The stomach techniques in week two are aimed at relieving trapped wind, and specifically a sequence of massages that have been proven to relieve colic symptoms. Practising both the legs and the stomach techniques at home have alleviated those initial symptoms, and while Monty is still difficult to burp, he no longer lets out the pained cry and seems much more content.

Week three concentrated on the chest and arms, and week four on the face. Since learning these techniques, I practised them on my five-year-old daughter when she got her first cough and cold of the year. I rubbed decongestant onto her chest instead of oil as part of the massage before bed, as well as the points on the face, and it worked well to clear the sinuses. She now insists on a massage whenever she sees me doing it to her brother and is looking forward to me learning the back massages as part of week five!

Polly and Mel who run the course share their knowledge with the help of Jackson, their baby doll. We talk about problems and discuss how baby massage can be used to help. Each week ends with a cup of herbal tea and a biscuit or home-made protein ball, and not only is my son relaxed, but I leave feeling relaxed and energised too.

We have built the massage into our daily routine; some mums do it as part of the bed time routine but I find the late morning, just before nap time works best for us. My son now recognises the sound of the oil being rubbed in my hands and will give me the biggest smile. It’s an amazing feeling to put down your phone, block out other distractions and concentrate for half an hour on him, looking into his eyes and responding to all his visual cues showing me that he is enjoying it. The best bit is that he sleeps beautifully immediately afterwards.

For more information on the Bath Baby Massage course, click here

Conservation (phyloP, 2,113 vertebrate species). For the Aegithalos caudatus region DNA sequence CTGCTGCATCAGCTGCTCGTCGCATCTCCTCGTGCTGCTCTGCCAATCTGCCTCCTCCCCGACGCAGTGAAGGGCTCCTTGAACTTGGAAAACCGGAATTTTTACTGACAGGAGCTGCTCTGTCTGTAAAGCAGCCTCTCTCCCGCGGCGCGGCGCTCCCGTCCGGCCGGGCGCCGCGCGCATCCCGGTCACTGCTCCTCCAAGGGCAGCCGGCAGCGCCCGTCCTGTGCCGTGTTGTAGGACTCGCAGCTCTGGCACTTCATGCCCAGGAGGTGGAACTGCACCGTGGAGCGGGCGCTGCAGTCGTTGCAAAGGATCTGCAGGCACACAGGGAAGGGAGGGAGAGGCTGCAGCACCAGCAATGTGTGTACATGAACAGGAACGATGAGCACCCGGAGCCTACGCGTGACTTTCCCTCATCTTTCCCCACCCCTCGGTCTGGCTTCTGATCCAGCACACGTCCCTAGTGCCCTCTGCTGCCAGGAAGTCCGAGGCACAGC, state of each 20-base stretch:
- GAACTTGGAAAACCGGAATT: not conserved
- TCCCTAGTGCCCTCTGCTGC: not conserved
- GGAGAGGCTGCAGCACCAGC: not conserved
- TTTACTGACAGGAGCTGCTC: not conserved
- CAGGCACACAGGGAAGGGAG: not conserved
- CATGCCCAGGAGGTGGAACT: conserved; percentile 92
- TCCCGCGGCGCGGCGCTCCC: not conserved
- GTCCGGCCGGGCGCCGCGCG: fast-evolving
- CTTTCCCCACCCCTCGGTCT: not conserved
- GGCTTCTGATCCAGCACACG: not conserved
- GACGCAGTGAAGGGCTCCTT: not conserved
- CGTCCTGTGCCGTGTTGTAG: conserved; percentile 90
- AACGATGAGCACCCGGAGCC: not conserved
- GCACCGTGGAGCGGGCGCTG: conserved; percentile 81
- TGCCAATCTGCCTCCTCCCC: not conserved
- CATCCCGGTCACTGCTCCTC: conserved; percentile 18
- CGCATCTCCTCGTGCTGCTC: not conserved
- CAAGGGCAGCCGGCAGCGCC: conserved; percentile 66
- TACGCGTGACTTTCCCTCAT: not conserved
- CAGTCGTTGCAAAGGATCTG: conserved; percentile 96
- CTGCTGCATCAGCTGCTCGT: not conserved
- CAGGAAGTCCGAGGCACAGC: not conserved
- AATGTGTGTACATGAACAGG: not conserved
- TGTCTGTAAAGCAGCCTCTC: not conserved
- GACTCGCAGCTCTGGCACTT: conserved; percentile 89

Singing to your baby is great for their brain development, says new study

Singing to your baby is great for their brain development, says new study

I love nothing better than singing to my baby (and I’m sure I sound better in my head than I actually do) – now research shows us the benefits of those parent-led lullabies.

A new study presented at the 25th annual meeting of the Cognitive Neuroscience Society on Tuesday found that lullabies not only comfort both mama and baby, but they can also benefit an infant’s cognitive development. Particularly, these songs can increase a little one’s attention and displays of positive emotion toward their mamas.

“Infant brains must be able to track auditory events in a predictive manner to make sense of music,” says study author Laura Cirelli, a postdoctoral fellow at the University of Toronto. “Music is a tool that we can use to bring people together, and this starts in infancy.”

Read all about it HERE

Media – Bath & Wiltshire Parent magazine

Media – Bath & Wiltshire Parent magazine

Here is a lovely little mention in the Bath & Wilshire Parent Magazine about our forthcoming courses.